Delinking CARD9 and IL-17: CARD9 Protects against Candida tropicalis Infection through a TNF-α-Dependent, IL-17-Independent Mechanism.
Bottom Line: Consistently, WT mice depleted of TNF-α were more susceptible to C. tropicalis, and CARD9-deficient neutrophils and monocytes failed to produce TNF-α following stimulation with C. tropicalis Ags.However, TNF-α treatment of neutrophils in vitro enhanced their ability to kill C. tropicalis.Moreover, CARD9-dependent production of TNF-α enhances the candidacidal capacity of neutrophils, limiting fungal disease during disseminated C. tropicalis infection.
Affiliation: Division of Rheumatology and Clinical Immunology, Department of Medicine, University of Pittsburgh, Pittsburgh, PA 15261;Show MeSH
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Mentions: TNF-α can exert multiple effects on neutrophils and monocytes. For example, TNF-α acts upon nonhematopoietic cells to induce production of chemokines that recruit neutrophils, such as CXCL1, CXCL2, and CXCL5 (50–53). In this regard, defective neutrophil recruitment in CARD9−/− mice was demonstrated in Aspergillus fumigatus infection (54, 55). Additionally, TNF-α can signal directly in neutrophils and monocytes to enhance killing of C. albicans and other fungi (56, 57). To evaluate neutrophil activity during C. tropicalis infection, we measured expression of neutrophil-attracting chemokines in kidneys of infected mice. Expression of Cxcl1, Cxcl2, and Cxcl5 was not detected until day 5 postinfection but was similar between WT and CARD9−/− mice (Fig. 5A). These results hinted that recruitment of neutrophils was unlikely to be impaired in C. tropicalis–infected CARD9−/− mice. To confirm this hypothesis, we measured the expansion and recruitment of neutrophils in the blood and kidneys during infection. An increase in both the percentage and absolute numbers of neutrophils was observed at 12 h in blood of infected WT and CARD9−/− mice (Fig. 5C, 5D). A decrease in neutrophils at day 1 was followed by a second wave of expansion at day 2 in both WT and CARD9−/− mice (Fig. 5B–D). At day 5, neutrophil levels remained unchanged. In the kidneys, no detectable difference in neutrophil numbers was seen at day 1 postinfection (Fig. 5F). However, an increase in neutrophils was detected at day 2 in both infected WT and CARD9−/− mice, and neutrophils were further expanded at day 5 (Fig. 5E, 5F). Notably, neutrophil numbers in the kidneys of CARD9−/− mice exceeded those in WT kidneys at day 5, suggesting overzealous neutrophil responses in CARD9−/− mice at this later time point.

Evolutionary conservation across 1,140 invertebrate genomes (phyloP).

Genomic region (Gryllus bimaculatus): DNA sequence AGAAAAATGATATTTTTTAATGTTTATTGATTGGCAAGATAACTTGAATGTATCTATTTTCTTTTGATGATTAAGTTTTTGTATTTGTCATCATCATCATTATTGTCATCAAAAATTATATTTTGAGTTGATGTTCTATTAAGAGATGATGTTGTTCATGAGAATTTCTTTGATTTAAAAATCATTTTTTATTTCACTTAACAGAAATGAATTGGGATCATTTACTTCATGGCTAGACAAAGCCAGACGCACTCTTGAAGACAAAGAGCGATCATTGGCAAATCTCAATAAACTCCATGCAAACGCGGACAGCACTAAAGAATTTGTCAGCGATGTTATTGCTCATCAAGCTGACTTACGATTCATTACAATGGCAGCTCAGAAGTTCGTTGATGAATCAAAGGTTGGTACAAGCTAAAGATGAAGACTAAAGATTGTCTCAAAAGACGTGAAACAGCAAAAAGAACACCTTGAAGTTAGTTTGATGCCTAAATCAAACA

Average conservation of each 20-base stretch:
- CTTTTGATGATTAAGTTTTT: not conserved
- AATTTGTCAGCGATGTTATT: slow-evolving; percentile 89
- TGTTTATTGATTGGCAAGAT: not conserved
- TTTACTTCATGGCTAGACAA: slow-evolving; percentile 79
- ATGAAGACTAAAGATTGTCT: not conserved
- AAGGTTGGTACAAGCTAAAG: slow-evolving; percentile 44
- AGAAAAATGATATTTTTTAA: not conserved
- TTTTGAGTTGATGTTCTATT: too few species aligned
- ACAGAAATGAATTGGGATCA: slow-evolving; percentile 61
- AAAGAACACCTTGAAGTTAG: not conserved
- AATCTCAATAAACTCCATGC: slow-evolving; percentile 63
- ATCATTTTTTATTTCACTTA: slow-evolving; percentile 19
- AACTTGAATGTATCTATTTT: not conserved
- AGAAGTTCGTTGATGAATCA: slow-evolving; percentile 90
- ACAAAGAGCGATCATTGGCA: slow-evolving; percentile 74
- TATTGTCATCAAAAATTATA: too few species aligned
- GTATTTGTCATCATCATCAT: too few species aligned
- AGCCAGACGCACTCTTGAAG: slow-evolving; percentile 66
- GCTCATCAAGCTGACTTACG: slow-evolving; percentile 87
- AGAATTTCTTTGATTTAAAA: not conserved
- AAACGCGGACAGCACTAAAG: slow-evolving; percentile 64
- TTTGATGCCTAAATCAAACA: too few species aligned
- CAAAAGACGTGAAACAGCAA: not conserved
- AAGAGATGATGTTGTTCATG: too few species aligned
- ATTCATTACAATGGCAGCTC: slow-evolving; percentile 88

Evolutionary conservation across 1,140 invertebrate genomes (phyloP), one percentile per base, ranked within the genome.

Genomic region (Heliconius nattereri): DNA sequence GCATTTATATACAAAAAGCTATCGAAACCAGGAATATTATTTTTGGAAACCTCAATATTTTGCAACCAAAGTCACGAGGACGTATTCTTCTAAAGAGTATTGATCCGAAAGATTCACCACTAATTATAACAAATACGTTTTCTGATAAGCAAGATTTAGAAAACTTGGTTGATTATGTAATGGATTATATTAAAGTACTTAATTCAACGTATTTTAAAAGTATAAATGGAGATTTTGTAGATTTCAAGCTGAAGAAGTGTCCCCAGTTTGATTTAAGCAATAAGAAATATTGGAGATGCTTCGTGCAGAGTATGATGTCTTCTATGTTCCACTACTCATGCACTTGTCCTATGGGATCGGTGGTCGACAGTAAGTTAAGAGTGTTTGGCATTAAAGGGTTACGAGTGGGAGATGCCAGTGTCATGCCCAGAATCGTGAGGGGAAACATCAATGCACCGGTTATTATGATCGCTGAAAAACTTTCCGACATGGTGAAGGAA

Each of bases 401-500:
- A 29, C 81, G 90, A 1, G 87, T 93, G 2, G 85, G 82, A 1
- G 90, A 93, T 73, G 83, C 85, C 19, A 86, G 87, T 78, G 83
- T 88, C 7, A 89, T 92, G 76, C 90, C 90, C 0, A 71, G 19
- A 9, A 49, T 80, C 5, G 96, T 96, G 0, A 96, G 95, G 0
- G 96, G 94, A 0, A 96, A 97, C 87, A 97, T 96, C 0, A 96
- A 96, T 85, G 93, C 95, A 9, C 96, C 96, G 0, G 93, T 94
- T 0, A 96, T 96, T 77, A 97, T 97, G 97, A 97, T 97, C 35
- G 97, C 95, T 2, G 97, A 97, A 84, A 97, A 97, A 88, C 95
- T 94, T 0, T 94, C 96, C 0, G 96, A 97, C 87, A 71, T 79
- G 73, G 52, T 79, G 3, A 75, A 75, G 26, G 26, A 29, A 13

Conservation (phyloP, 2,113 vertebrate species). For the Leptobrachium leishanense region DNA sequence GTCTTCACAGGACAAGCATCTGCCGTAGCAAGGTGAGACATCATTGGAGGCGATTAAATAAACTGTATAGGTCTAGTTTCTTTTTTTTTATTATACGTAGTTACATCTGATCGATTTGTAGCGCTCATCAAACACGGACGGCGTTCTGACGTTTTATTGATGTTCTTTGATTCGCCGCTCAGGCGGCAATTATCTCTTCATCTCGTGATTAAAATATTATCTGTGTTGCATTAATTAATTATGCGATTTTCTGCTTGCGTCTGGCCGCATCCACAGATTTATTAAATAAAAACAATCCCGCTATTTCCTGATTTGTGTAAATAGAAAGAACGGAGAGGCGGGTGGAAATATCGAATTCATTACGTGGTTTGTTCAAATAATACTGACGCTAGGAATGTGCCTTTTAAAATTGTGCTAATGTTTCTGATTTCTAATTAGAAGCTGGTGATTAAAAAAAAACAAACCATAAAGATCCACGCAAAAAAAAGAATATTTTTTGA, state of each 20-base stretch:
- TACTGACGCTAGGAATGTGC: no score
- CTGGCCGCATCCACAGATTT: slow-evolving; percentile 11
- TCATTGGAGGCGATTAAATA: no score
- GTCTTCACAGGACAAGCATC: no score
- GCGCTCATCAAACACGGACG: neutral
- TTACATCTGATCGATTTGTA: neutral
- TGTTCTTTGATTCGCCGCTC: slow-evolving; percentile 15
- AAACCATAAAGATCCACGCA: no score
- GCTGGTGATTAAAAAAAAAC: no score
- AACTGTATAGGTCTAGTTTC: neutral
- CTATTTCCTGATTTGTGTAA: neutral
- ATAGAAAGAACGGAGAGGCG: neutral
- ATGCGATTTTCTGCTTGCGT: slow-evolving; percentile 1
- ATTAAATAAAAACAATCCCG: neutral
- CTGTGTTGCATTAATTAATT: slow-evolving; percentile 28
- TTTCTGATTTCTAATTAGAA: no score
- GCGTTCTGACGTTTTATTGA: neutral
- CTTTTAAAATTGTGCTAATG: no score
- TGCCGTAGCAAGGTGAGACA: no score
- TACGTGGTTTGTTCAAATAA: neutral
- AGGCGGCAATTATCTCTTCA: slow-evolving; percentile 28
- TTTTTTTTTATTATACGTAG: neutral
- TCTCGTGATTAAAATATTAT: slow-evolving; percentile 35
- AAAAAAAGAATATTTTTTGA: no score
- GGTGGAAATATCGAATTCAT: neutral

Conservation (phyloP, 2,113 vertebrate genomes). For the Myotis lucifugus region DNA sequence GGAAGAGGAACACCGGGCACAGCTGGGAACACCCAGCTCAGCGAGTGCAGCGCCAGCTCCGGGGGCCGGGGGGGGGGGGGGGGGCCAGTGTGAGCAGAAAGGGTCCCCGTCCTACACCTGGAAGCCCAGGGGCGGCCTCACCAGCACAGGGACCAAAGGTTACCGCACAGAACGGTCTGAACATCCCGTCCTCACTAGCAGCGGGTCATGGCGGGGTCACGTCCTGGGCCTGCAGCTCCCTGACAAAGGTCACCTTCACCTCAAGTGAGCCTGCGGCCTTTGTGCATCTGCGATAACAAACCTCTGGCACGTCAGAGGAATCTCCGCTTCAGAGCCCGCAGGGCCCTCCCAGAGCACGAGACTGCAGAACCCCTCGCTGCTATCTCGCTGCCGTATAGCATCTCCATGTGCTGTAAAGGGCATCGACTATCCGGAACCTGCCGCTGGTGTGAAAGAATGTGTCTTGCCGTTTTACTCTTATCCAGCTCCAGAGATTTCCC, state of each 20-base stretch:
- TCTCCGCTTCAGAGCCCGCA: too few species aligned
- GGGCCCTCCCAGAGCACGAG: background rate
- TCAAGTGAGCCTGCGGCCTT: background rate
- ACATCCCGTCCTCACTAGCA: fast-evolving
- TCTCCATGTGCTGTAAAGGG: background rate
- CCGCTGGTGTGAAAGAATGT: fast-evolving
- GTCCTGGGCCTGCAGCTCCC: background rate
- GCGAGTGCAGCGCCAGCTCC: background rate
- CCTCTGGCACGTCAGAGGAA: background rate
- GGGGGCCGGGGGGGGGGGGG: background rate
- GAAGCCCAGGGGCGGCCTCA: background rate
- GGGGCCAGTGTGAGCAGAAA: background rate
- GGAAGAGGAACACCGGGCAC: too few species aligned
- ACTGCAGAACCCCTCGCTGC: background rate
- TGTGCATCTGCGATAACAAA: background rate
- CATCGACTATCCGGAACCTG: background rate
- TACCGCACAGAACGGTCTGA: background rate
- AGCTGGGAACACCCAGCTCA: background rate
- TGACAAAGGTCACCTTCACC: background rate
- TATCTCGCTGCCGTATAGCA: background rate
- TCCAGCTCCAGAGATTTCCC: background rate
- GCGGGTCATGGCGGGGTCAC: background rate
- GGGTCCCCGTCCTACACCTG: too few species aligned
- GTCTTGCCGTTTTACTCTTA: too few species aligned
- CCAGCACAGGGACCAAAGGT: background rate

Affiliation: Division of Rheumatology and Clinical Immunology, Department of Medicine, University of Pittsburgh, Pittsburgh, PA 15261;